Perhaps it is this chanting and dancing which has led parents and others aware of the Krsna movement to make accusations about “cult” behavior. Yet the same people don’t bat an eyelash when their sons and daughters go to discos to dance and celebrate sex and intoxication. By contrast, the thirty or forty devotees at the Potomac temple are actively working to purify their lives by following a code not unlike the Ten Commandments. Drumming, playing hand cymbals, leaping, and chanting Krsna’s name with great gusto, they dance and sing to celebrate God’s presence in their lives and to open up more completely to that presence. The world doesn’t mind when people celebrate sex and intoxication, but everyone becomes extremely concerned when young people begin to wholeheartedly celebrate God. Love of God has probably always been socially and culturally threatening—we see that in the life of Christ.
Of course, the real question for me, and for every parent, is how to behave when we are confronted with something strange and new which at first we may not understand. Perhaps because I work as a counselor, a trained listener, my natural approach was Tell me about it. From the beginning of my son’s affiliation with Krsna consciousness, I have been feeling my way along, learning a religious system to a large extent new to me, although one of the oldest in the world. I have studied all sorts of graduate-level textbooks on religion, and yet the many volumes of the Srimad-Bhagavatam, translated and explained by the scholarly Swami Prabhupada, remain the most complete and articulate I have ever encountered.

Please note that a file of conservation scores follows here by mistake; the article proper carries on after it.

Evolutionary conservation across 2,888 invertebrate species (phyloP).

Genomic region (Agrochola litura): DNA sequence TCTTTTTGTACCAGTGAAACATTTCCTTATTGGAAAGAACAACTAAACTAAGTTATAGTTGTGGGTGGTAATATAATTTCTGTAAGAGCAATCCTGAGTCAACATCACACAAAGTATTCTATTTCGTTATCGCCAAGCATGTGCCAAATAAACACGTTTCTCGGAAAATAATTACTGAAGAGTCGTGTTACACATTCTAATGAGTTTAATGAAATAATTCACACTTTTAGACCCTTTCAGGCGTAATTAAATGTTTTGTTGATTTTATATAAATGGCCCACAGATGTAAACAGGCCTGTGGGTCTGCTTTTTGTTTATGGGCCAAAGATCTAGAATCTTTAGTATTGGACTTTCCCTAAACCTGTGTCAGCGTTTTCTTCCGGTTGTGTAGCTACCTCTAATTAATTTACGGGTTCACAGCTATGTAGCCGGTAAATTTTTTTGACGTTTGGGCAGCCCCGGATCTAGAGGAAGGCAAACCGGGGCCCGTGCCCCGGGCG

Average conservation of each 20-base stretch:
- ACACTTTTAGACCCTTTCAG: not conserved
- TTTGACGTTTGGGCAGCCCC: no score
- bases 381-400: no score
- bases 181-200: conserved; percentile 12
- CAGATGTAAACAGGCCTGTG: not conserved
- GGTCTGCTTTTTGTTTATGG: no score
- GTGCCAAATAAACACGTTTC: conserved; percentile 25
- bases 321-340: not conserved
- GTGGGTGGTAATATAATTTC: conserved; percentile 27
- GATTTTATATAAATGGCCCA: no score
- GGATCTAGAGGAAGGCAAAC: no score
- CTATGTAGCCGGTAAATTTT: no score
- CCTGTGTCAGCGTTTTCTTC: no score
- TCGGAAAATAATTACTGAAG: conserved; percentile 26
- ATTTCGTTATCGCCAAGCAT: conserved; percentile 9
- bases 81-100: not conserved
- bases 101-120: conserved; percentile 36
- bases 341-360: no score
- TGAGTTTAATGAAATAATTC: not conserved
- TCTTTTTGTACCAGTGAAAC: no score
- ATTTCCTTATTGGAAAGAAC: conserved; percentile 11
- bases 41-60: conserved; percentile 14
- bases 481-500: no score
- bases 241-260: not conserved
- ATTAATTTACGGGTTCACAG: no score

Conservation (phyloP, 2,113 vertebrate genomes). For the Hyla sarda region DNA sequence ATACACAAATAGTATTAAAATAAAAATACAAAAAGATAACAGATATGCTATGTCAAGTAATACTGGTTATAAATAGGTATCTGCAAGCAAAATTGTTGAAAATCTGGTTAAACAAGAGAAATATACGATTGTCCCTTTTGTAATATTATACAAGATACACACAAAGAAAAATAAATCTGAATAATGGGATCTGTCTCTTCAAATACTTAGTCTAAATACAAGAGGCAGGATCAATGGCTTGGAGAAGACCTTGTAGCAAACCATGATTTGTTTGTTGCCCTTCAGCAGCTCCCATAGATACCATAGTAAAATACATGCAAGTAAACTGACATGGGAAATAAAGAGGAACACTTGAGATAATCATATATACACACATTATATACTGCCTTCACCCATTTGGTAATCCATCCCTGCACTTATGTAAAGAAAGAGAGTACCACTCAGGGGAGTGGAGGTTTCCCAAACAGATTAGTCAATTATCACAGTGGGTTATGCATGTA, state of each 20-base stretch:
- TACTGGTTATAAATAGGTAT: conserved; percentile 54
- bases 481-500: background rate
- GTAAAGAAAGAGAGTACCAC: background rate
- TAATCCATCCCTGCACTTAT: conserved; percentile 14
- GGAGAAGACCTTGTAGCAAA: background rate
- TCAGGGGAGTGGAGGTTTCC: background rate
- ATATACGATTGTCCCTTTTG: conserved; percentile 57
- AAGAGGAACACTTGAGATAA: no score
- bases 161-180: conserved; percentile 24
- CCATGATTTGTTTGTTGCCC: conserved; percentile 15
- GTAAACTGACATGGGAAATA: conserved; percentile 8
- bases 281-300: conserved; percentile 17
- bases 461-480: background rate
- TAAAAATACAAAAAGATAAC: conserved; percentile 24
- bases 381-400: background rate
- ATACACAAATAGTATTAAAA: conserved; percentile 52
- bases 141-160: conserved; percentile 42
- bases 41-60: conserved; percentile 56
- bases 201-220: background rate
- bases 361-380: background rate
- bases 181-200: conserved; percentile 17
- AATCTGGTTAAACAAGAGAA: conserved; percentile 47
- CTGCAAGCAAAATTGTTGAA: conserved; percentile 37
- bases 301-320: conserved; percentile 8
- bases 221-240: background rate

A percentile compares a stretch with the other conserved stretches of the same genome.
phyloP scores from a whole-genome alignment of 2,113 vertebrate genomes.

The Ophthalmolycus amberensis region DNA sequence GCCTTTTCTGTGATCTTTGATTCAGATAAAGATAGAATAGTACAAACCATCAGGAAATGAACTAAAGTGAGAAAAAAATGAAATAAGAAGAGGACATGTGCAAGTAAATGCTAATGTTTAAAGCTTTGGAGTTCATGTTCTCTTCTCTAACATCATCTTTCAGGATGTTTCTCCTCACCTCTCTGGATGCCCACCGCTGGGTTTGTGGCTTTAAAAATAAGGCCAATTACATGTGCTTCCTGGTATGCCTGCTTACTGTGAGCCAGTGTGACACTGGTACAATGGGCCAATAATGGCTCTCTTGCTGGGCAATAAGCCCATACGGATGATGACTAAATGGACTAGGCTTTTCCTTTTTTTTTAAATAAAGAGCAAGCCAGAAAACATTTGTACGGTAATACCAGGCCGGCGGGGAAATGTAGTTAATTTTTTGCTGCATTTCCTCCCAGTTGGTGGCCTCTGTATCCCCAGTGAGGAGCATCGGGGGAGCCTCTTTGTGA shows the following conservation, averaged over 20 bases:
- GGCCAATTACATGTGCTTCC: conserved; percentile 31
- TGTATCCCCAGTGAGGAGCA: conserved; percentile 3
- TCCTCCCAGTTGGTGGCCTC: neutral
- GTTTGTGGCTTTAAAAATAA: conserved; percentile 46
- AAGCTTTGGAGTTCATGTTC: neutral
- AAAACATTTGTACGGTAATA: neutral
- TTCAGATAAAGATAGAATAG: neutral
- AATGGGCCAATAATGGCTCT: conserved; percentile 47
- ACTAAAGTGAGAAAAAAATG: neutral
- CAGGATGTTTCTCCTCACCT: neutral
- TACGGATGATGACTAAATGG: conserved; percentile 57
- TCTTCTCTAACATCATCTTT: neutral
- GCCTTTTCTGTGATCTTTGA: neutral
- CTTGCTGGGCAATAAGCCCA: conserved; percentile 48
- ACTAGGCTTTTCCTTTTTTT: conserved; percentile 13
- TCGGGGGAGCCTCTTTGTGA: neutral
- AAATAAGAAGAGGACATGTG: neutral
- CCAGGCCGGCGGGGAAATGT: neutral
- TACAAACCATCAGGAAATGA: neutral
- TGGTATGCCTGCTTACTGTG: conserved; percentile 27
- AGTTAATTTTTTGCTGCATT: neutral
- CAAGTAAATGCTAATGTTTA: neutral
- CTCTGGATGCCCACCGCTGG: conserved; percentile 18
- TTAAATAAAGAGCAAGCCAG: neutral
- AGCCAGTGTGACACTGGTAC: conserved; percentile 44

When I see my son now, I see a young man growing into his prime, with a security and breadth of development rare in Western culture. Perhaps because the whole science of the soul is encompassed in the Bhagavatam and because the main scripture of the Hare Krsna movement, the Bhagavad-gita, is so theologically profound, Andy—now Apauruseya, by initiation—knows who he is and how he is related to God and the universe. He has superb ways to grow, with appealing models in the Bhagavatam and the high standard set by his spiritual master. He has a strong desire to serve Lord Krsna and a practical, down-to-earth way of fulfilling that desire. He’s reaching out to people by introducing them to the ancient books on self-realization.
At my last visit with my son—the latest in a line of nine or ten increasingly cordial and happy times I have spent with him in the past three years he has lived at the temple—we sat talking for an hour in the bus station, waiting for my Greyhound to carry me back to the usual Western routines. People looked at us. Apauruseya was in his pale orange robes—he had just come from leading that evening’s chanting at the temple. I felt his calmness and conviction radiating and was proud of his dedication. There in the bus station filled with bored and idle people, we alone seemed to be experiencing a real person-to-person relationship. This was possible not only because I respect his choices, but because his choices are right choices for him; they are commitments based on a deep understanding of human life and its divine purpose. The Krsna devotee is indeed a friend to all—even his mother feels served with an open heart.